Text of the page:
|A week after my Life mask was made, I was asked to
return to Leavesden for costume discussion and fittings. Once more,
a car was sent to collect me and I travelled in style through central
London and out onto the road north.
An hour and a half later, we arrived once more at the studios. The drivers are usually very friendly and talkative, and if you wish, they will talk at great length about the filming. Most of these drivers have been in full employment through both Harry Potter films, driving everyone from their homes to the studios on their filming and fitting days and they are very familiar with all the stars and stories about filming. My driver told me that everyone was amazingly friendly and easy to work with, especially the director Chris Columbus who is a great Manchester United football fan!
On arrival, I first had to be seen by the hair designers. Chris Columbus has always insisted that many of the Harry Potter characters should appear reasonably human. He did not want a totally fantasised account of witches and warlocks and evil people. So in order not to appear too obviously hag-like, we tried on many different wigs before finding the right one (see Gallery). This had to be the first decision before the hat, and remaining clothing could be created. While I waited for my fittings, Mark Williams (Mr. Weasley) was patiently reading the newspaper while his hair was being dyed unbelievably red and one of the girls was waiting for Tom Felton (Draco Malfoy) to touch up his peroxide blond locks.
A welcome cup of tea was waiting for me in the wardrobe department. I drank it standing up while several people draped various bits of material about me. There was no specific design for the Aged Witch, in order to avoid some historical image - Dickensian, Victorian, The Walt Disney look etc. Although the finished outfit did look like a cross between a Victorian bag-lady and an old hippy still wearing Biba (a designer from the late 1960s for those young ones among you!) The main idea was to use as much texture as possible. I had lace, wool, sackcloth, velvet and netting (such as found in ballerinas tu-tus). I wonder if you can spot them all? Probably not as the witch appears so briefly. My hat was made from black netting. You could see through it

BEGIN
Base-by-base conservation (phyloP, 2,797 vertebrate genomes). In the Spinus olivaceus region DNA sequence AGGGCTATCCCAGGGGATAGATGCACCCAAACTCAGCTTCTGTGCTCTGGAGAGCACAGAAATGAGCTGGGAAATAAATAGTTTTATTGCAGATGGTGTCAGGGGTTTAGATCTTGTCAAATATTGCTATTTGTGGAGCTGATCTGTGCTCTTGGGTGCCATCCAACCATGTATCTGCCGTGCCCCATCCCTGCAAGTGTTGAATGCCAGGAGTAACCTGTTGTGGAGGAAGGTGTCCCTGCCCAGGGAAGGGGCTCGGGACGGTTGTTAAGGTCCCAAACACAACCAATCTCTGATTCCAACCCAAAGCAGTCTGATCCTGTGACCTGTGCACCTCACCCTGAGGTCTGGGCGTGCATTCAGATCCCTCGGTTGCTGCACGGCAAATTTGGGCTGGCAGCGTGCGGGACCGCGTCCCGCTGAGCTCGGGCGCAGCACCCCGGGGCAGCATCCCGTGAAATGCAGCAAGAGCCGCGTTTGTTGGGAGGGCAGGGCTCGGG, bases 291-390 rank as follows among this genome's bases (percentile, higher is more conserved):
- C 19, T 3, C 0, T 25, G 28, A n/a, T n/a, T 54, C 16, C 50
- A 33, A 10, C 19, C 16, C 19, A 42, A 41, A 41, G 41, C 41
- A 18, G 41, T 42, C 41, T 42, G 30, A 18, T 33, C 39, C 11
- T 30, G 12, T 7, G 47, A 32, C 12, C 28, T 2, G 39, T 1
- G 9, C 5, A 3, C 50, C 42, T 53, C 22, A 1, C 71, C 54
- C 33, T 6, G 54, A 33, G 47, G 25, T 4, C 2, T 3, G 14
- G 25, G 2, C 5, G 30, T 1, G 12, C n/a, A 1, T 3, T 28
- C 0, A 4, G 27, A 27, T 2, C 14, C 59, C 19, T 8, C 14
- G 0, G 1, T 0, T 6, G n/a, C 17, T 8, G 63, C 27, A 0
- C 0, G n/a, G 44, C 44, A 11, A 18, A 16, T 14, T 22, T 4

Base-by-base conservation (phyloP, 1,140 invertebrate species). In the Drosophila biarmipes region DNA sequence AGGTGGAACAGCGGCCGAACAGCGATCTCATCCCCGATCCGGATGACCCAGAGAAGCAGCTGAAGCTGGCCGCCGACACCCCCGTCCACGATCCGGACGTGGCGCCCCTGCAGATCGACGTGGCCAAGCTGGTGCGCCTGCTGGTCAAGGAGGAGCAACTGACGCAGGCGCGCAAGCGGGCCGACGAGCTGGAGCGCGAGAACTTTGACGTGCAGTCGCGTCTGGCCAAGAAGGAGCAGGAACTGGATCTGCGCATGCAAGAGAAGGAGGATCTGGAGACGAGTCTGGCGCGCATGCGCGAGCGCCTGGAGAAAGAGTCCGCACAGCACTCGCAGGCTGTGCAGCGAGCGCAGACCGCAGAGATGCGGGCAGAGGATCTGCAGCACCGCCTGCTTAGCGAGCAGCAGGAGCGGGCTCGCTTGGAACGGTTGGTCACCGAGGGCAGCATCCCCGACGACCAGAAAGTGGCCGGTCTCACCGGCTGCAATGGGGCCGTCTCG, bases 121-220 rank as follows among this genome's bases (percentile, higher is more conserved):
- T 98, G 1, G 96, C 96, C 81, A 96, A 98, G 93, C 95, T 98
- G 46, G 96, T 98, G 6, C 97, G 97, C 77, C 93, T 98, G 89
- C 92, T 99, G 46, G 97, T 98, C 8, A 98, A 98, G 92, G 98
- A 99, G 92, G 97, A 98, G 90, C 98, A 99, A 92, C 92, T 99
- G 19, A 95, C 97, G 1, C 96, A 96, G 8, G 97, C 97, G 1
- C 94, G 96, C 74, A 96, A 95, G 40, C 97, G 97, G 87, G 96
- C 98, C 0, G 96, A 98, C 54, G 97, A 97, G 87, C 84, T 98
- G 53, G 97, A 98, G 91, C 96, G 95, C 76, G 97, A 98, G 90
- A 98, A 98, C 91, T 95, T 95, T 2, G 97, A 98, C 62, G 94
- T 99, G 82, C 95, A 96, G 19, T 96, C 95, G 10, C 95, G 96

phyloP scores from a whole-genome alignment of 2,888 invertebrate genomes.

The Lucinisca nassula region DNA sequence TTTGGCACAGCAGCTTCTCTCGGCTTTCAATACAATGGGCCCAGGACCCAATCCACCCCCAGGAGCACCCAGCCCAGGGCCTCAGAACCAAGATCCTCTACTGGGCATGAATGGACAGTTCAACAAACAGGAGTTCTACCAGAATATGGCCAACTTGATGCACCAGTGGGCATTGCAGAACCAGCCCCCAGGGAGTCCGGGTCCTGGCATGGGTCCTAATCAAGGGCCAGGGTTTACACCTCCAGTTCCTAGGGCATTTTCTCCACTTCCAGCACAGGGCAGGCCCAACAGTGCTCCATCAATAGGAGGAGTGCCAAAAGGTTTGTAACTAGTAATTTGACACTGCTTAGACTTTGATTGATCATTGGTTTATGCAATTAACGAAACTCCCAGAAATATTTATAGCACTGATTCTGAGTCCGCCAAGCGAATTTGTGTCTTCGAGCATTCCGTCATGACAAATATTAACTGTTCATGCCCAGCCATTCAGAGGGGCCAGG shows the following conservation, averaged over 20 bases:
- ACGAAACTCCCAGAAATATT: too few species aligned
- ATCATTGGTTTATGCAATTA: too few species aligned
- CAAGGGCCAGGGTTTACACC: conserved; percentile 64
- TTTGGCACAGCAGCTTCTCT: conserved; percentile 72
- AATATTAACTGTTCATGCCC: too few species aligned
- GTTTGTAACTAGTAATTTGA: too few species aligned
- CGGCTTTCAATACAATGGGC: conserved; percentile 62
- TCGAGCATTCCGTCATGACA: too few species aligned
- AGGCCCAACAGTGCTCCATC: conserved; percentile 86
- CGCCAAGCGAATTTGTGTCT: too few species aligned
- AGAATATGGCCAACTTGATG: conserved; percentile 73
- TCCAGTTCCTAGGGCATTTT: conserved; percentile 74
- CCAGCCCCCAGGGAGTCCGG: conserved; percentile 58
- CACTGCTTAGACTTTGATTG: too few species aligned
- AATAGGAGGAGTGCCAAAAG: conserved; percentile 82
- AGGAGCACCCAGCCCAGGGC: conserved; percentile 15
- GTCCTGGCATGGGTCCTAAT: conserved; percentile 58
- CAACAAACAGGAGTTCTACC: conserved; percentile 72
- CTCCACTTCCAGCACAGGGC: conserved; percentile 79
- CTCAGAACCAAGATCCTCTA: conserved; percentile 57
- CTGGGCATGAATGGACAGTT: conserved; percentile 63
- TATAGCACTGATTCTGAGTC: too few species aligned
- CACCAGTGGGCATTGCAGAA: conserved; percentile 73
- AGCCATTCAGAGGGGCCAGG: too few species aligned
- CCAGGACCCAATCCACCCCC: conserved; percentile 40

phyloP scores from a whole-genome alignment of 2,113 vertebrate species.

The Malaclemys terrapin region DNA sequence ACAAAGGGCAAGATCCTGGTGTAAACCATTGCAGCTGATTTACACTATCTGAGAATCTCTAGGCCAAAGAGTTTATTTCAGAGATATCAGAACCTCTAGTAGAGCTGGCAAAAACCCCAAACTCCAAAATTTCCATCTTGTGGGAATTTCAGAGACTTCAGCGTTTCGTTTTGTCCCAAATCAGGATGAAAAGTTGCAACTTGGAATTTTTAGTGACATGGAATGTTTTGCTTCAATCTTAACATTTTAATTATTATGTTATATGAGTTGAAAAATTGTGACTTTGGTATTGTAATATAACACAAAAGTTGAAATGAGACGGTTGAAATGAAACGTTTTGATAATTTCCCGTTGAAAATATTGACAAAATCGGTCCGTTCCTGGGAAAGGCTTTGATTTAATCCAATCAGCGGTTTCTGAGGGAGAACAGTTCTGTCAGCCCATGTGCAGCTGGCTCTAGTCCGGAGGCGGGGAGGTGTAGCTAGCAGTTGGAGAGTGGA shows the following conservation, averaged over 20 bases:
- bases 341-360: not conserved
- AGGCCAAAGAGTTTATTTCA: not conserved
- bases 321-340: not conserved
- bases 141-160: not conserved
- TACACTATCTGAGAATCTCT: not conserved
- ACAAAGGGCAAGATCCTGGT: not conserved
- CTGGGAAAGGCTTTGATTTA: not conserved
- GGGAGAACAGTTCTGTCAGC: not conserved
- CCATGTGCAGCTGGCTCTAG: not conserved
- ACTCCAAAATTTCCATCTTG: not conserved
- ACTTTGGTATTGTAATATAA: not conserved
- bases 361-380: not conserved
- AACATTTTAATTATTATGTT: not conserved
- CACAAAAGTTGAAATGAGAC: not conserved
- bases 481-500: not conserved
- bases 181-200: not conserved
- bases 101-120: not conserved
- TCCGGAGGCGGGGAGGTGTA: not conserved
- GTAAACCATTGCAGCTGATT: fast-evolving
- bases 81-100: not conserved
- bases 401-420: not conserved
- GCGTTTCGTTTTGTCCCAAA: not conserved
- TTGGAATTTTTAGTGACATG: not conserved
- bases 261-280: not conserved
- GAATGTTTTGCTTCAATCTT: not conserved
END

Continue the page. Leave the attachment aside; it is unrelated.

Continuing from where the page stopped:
and the netting also meant that the hat would stick up at any angle. I had three or four layers of skirts. Each layer hitched up so that the one beneath could be seen. Taffeta and velvet were dragged in the mud before being sewn into the skirt. The colours were very subtle, dark greens and browns as well as black. The jacket was very fitted at the waist, with tight puffed sleeves and black lace finger pieces which were disintegrating with dirt and age. The jacket had a small peplum which is like the bottom of a normal jacket but shaped so that the back is longer than the front, rather like a Victorian mans frock or tail coat. On top of all of this, I had a heavy wool cloak, which didnt quite fit and added to the dishevelled, ragged appearance. On my feet, I had a pair of light elasticated flat pumps which I wore with black lace tights. Now I know that many of you will be asking why was all this detail so necessary for such a short head and shoulders shot? The point is, that at this stage, no-one, not even the director, knows exactly what shots he will be going for or how the scene will appear when finished and so each character must be fully described with costume and make-up just in case a long-shot or particular close-up is required on the shoot day. Also, from an actors point of view, the more detail added to your character, the more you can become real for yourself and therefore, your audience. It certainly helped me, my skirts were very heavy and the smell of the woollen cloak was disgusting, which all helped to create the feel of the witch.